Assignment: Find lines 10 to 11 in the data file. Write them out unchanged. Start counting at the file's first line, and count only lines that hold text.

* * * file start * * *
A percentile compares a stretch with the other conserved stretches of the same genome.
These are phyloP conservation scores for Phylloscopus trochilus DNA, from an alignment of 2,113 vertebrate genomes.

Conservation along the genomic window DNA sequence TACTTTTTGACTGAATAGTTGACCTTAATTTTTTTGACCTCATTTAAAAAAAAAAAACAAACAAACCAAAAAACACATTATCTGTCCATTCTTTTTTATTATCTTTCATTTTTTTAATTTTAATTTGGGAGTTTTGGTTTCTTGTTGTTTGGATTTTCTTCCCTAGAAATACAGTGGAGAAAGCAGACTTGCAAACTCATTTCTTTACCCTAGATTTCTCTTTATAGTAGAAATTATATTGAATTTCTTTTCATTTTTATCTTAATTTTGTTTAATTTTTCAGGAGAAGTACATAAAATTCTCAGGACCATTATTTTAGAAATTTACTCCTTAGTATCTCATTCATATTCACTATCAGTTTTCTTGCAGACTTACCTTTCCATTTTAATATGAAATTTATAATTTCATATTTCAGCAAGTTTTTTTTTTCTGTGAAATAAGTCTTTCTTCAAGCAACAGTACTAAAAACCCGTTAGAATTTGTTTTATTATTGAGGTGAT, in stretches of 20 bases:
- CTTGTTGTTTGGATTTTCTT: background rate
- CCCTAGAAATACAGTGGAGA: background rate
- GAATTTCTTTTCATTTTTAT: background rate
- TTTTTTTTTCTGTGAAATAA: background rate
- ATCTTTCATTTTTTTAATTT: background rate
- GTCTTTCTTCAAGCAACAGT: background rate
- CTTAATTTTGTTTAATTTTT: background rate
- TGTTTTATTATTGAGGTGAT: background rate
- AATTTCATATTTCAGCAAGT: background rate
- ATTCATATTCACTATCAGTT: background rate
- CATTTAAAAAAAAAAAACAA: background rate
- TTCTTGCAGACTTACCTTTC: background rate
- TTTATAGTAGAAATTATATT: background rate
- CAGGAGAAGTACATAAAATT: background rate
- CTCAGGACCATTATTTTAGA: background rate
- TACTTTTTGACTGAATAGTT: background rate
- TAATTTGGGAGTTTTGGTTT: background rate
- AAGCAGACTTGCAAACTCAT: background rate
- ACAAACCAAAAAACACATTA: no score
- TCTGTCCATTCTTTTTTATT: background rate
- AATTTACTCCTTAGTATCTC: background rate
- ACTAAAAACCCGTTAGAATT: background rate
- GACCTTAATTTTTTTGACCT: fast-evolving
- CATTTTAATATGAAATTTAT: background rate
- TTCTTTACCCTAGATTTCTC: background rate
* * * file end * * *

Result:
- CTTAATTTTGTTTAATTTTT: background rate
- TGTTTTATTATTGAGGTGAT: background rate